In a thinly veiled swipe at Microsoft, Sam Lawrence, CMO at Jive Software challenges readers to question why productivity software is so clunky:
Shouldn’t productivity software make us want to work? I mean, it’s goal is to make us (and our company) more productive. Given that, the most goal-oriented software I can think of is gaming software. That industry is hyper-competitive. They know our attention and dollars are precious and they’re myopically focused on delivering value within their product. Conversely, there isn’t any competition for productivity software. Productivity software wouldn’t come close to cutting the mustard in the gaming industry. For one, we’d all be playing the same freaking game for the last 20 years. That’s 20 years of Donkey Kong. Don’t like it? Tough, sit there and play.
It's a clever argument but life in enterprise land is never quite that simple. At one level, business applications are all about productivity. However, with the march of time comes complexity. Enterprise demands ever more integration, automation and workflow. The problem is that many of today's solutions are built on old - by which I mean 10-25 year old - technologies. It's hard work making all that come together and then presenting it in pleasing ways. Ask Oracle, which is still wrestling with Fusion.
On the other hand, CXOs will tell you that work is about...work...not having fun. Hence the ban of social networking applications like Facebook by companies in the UK and elsewhere. Blanket bans, based as they are on a perceived reduction in productivity seem spot on correct in light of Sam's following argument about social networks:
But social networks aren’t aimed at anything nor are they trying to be productivity software. Still, companies keep seeing enough there to generically ask for something like that inside the Enterprise. They’re not literally asking for friending software. They just want something that makes it fun (there I said it) and easy to keep track of people. But it’s a far cry from the complete picture.
The question then is how can software evolve to provide the kind of experience users will enjoy yet maintain productivity? I think this is the wrong argument although it is one I regularly hear. Despite his denial to the contrary, Sam is making the case. Compare for example what he is saying with the experience of Bernard Warner as reported at TimesOnLine:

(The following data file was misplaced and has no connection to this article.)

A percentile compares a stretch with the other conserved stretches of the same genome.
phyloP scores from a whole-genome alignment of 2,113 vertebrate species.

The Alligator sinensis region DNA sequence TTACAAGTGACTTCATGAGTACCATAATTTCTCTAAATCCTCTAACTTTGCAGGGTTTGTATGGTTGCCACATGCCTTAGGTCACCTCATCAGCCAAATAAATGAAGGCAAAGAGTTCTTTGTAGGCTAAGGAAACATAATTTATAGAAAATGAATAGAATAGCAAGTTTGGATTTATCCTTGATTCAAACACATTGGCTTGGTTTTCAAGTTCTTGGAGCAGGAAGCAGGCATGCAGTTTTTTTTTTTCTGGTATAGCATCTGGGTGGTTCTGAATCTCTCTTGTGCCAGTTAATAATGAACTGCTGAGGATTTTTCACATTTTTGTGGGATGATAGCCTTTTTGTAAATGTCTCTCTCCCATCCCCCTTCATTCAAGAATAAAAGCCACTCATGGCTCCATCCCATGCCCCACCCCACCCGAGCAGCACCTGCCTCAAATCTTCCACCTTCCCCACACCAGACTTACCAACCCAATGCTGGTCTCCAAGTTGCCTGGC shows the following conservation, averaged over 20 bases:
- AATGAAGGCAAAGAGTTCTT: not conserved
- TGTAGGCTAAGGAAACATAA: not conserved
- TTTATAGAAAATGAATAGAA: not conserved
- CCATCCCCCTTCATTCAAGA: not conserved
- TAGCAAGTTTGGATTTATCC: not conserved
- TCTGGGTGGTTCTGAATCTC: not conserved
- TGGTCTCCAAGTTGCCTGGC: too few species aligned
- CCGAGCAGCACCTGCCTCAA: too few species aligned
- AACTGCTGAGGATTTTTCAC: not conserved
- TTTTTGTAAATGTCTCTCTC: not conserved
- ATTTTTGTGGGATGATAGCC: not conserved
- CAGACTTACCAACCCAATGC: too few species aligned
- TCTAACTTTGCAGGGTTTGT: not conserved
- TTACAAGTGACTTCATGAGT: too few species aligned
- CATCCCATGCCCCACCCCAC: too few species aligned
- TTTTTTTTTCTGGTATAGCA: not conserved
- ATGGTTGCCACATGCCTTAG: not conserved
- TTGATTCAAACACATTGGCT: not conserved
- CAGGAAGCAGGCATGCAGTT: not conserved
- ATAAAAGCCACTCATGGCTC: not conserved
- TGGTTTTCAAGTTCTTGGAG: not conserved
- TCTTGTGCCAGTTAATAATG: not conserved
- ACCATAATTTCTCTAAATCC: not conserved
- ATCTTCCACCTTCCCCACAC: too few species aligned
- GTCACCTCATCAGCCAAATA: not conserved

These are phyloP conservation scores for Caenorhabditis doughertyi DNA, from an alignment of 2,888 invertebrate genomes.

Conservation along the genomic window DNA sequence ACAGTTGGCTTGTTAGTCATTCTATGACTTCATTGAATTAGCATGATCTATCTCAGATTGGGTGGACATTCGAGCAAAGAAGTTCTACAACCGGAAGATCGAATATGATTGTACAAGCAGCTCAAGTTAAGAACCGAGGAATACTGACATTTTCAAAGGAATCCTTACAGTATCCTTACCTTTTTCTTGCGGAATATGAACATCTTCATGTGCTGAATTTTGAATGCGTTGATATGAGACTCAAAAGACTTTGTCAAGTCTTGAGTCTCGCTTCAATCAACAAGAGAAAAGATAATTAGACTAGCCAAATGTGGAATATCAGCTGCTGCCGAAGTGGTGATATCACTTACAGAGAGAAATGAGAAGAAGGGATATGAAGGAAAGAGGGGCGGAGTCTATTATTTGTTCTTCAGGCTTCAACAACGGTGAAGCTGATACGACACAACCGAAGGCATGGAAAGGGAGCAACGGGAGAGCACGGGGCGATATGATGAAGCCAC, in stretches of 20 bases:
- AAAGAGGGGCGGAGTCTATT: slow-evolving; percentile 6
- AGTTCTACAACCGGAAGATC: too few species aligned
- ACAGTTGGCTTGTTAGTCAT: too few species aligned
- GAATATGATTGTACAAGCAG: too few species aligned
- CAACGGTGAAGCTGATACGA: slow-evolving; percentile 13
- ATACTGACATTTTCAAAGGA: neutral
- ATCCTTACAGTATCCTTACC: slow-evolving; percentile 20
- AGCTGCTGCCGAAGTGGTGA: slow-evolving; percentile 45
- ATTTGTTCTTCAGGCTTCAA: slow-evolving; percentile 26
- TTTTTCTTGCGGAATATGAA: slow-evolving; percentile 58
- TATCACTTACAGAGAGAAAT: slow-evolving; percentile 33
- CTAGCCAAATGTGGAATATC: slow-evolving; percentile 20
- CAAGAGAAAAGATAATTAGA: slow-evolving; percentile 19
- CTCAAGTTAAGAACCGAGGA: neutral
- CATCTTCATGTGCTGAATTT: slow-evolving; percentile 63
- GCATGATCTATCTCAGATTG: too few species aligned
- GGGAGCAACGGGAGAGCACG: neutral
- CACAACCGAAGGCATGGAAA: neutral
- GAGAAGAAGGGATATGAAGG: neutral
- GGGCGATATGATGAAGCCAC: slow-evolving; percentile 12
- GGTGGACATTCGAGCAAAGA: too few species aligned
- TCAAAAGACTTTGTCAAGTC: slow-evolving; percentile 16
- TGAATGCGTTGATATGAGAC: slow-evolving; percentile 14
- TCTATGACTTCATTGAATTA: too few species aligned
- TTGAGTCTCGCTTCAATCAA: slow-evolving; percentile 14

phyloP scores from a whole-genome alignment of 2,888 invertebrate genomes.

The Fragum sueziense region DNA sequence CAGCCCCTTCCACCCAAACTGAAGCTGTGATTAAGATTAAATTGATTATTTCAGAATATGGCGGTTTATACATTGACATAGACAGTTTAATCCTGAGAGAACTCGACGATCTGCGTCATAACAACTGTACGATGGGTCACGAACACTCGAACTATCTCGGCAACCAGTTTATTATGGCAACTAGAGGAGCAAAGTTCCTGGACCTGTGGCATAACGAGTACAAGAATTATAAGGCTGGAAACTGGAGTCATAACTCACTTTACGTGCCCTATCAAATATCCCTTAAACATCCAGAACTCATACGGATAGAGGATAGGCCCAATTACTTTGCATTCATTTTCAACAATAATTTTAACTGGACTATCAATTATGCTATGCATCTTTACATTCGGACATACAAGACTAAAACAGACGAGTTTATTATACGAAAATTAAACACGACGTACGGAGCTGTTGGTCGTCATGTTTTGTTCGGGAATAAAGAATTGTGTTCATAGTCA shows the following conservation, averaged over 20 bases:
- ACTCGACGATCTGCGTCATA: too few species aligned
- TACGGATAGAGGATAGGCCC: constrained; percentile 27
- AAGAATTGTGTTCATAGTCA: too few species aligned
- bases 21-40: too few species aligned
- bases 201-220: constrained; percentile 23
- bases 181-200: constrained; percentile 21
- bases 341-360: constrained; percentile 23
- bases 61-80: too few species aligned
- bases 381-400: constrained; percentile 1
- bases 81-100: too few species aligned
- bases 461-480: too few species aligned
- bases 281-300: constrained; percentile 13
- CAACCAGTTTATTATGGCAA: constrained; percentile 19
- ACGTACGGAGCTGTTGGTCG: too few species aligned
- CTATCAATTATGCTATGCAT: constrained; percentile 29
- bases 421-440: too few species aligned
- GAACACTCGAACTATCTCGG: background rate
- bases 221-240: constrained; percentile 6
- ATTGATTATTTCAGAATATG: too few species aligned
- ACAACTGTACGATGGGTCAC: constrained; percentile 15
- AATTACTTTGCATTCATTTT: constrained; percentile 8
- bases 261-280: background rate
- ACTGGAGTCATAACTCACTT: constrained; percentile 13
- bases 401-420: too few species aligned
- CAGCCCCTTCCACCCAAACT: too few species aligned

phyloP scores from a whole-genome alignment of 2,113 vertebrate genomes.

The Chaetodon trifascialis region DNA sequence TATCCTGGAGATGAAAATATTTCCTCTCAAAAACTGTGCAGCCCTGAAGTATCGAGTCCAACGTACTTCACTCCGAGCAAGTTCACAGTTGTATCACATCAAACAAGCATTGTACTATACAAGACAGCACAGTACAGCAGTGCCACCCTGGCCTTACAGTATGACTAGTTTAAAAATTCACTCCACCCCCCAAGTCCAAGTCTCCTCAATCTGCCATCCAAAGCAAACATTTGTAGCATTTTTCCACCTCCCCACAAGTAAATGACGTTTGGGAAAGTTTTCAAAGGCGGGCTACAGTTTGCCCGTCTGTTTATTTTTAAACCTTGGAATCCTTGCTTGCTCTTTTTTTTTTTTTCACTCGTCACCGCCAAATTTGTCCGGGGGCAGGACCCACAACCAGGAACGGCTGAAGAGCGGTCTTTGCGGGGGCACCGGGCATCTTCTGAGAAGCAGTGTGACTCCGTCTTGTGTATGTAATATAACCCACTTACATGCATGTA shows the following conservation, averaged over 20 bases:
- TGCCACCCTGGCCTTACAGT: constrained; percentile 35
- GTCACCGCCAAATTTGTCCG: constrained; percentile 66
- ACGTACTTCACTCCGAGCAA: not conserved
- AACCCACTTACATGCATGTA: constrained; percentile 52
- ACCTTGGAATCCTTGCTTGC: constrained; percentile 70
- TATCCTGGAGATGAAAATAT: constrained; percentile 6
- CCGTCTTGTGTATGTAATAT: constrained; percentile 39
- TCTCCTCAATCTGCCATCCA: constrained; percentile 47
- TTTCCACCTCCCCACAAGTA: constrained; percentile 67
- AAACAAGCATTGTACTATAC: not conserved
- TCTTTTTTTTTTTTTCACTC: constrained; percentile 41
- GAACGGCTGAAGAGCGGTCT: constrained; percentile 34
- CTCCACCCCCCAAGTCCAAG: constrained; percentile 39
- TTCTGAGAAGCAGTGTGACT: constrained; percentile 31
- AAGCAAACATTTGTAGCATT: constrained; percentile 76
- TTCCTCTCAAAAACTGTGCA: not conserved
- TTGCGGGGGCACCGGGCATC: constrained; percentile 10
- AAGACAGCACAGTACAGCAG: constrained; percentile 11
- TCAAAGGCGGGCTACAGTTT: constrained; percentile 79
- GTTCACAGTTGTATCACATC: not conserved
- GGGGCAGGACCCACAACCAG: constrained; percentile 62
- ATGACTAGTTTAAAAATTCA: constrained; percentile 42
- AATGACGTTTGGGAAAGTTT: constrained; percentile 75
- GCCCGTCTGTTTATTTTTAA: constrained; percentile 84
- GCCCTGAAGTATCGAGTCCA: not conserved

Most enterprise software I’ve ever encountered seems to have one design objective: to frustrate the end user to the point of making him or her consider quitting the organisation. I’m speaking here of even the most straightforward software, the kind designed to automate tasks like totting up billable hours for a particular client or filing expense claims, the kinds of tasks we used to do with pen and paper.
Bernard then goes on to talk about expense reporting in an SAP system. Ugly. Yet this is not uncommon. Even now (or at least when I last saw it), SAP's latest Business ByDesign is hardly a model of user friendliness. Can 'we' do better?
Yes we can but not when, as Microsoft demonstrates, the vendor throws the kitchen sink at a problem and then displays it in all its glory for users to marvel at the wonder of just how much gunk developers can churn out.
Sam concludes with what he believes devlopers should be doing, asking that they:
These are not unreasonable requests and ones that we are starting to see played out in the new class of so-called Enterprise 2.0 applications. Check for instance my opinion about Cover-It-Live, an extraordinarily useful helper application for interacting with many users at live events.
There is a long way to go. Automation in business applications is a fraction of where it could be. That alone would provide some of the productivity gains CXOs crave. And while there are plenty of folk ready to extol the virtues of blogs, wikis etc in the enterprise context where are the efforts to integrate to data that keeps the business alive? Where is reliable enterprise search? (Yes, I've seen some of the cool Factiva stuff but it's a ways off yet) and where do we find prolific use of sensor technology or telemetry in enterprise? We need those things to be sorted out at least in tandem with aligning individual productivity with fun.